Helpful Answers To Common Criminal Defense Questions
If you’ve recently been arrested and/or charged with a crime, you are likely filled with questions. This is a very uncertain time, and it is natural to want answers.
On this page, we’ve provided answers to some of the most common criminal defense questions that our Colorado clients ask us. After reading, you can contact The Leier Law Office, LLC, to get your own questions answered during a free initial consultation.
Do I have to plead guilty to DUI if I failed a breathalyzer test?
No, you don’t. You might assume that a failed breathalyzer test means that your case will be open-and-shut, but that isn’t necessarily true. As we have discussed on our drunk driving defense page, we explore all aspects of your DUI stop and arrest to see if there are weaknesses in the prosecution’s case or police officer mistakes that might lead to acquittal or a similarly favorable outcome. Don’t decide you are out of options before discussing your case with an experienced attorney.
I was searched without a warrant. Does that mean my drug possession charges should be thrown out?
Not necessarily, but it is worth exploring the details with an attorney. The Fourth Amendment to the Constitution protects each of us against unreasonable search and seizure by law enforcement. Usually, but not always, this means that police need to obtain a warrant before conducting a search.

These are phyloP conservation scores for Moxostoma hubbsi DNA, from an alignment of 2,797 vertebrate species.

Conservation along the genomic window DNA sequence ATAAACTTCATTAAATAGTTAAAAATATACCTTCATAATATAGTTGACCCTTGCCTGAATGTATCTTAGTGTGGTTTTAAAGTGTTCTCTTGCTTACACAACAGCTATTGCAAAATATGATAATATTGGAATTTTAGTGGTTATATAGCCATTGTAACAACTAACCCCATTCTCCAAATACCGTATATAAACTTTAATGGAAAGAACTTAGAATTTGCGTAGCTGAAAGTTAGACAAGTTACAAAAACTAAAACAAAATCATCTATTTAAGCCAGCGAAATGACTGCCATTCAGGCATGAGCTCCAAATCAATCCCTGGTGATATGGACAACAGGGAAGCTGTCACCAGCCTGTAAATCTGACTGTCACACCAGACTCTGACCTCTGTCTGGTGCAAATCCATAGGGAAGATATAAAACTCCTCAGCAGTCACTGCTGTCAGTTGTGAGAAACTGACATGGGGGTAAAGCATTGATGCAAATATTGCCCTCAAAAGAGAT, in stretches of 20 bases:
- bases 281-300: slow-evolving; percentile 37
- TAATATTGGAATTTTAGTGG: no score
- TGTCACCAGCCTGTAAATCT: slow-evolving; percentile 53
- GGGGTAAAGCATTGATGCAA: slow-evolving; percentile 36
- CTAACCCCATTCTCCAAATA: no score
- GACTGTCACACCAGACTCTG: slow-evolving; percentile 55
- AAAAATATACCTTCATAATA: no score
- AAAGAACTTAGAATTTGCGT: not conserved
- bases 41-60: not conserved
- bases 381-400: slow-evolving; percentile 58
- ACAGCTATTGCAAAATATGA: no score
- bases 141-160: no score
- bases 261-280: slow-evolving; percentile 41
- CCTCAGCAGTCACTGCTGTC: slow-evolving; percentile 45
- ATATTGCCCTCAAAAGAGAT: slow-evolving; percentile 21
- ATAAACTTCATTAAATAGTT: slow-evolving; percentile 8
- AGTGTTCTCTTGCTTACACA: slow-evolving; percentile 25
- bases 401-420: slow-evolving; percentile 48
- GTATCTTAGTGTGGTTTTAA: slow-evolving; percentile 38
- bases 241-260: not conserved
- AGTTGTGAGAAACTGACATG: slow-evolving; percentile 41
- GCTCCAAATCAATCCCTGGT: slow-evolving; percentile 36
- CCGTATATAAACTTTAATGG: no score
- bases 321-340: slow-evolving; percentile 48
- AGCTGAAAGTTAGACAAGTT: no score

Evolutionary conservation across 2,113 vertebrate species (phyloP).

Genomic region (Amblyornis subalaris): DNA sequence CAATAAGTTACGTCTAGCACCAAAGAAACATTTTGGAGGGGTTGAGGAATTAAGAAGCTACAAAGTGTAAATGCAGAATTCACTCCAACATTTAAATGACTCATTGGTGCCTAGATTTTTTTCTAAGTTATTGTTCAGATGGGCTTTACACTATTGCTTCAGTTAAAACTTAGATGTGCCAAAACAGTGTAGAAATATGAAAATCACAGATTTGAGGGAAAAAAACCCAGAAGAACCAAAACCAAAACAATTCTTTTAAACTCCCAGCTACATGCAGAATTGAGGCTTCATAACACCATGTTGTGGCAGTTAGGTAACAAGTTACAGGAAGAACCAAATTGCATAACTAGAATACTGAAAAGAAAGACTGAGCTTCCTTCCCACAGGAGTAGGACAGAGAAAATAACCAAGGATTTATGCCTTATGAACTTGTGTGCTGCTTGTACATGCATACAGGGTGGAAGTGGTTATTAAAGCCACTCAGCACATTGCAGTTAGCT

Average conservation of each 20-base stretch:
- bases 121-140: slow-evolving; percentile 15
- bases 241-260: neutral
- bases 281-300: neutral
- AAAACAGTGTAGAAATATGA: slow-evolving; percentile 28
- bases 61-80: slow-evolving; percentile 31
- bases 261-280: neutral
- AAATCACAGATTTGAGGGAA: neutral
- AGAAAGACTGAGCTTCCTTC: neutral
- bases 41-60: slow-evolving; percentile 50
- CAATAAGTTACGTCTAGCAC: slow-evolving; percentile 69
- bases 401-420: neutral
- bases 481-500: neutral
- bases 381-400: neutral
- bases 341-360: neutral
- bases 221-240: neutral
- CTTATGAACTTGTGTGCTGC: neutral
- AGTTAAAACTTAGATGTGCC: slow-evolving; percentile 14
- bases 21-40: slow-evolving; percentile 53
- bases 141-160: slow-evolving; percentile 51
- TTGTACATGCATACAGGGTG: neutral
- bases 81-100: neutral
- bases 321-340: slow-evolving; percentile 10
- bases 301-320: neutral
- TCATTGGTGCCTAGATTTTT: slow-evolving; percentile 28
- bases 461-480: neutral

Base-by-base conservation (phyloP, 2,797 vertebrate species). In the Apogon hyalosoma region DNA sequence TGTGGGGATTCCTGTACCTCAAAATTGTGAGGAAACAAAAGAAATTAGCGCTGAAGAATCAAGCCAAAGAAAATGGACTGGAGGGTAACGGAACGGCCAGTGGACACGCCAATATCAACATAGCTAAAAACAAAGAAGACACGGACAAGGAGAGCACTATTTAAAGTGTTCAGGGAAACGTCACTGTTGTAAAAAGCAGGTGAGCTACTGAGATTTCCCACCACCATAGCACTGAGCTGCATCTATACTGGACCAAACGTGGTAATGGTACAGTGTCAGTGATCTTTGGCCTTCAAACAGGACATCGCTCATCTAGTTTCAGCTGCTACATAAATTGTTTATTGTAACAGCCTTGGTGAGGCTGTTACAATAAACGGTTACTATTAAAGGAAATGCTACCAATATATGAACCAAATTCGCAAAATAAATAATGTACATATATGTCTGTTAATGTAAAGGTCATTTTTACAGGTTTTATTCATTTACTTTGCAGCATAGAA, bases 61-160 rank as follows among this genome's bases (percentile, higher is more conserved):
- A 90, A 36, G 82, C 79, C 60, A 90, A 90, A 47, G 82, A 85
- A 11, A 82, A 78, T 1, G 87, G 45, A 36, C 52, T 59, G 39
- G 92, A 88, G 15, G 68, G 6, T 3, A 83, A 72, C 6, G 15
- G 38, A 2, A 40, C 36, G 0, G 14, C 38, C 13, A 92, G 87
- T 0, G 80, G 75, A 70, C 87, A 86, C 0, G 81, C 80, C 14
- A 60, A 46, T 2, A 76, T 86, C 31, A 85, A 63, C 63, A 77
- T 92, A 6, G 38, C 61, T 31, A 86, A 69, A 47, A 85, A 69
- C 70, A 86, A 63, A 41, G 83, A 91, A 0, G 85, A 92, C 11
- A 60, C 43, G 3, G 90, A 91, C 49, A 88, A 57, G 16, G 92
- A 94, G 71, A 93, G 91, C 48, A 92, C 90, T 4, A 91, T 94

Fourth Amendment violations are surprisingly common in drug cases, so it is important to scrutinize how the search was conducted and whether the police had probable cause. If your rights were violated, we can petition the court to suppress the evidence, meaning it could not be used to convict you.
My domestic violence charge was based on a neighbor’s misinterpretation of a loud argument. Can my spouse ask prosecutors to just drop the charges?
This is sometimes possible, but there are no guarantees. It is a common misconception that alleged victims have the final say over whether they want to press charges. In domestic violence cases, prosecutors have found that victims are sometimes intimidated into recanting testimony. To prevent this, they take the decision out of the alleged victim’s control. Once the police get involved, there is a good chance that the person arrested will be prosecuted, regardless of what the victim asks for.
Is it worth contesting a traffic ticket? Shouldn’t I just pay the fine?
Yes, it is worth contesting traffic tickets. Paying a fine is a guilty plea. It likely means an increase in your insurance premiums and points on your license. Acquire enough points and your license could be suspended. These expenses could cost you more in the long run than the money you invest in hiring an experienced attorney to help you fight the citations.
Have More Questions? Ask Them In A Free Consultation.
With an office in Fort Collins, The Leier Law Office, LLC, serves clients throughout Northern Colorado. To schedule a free initial consultation with an experienced criminal defense attorney, call us at 970-682-3487 or send us an email.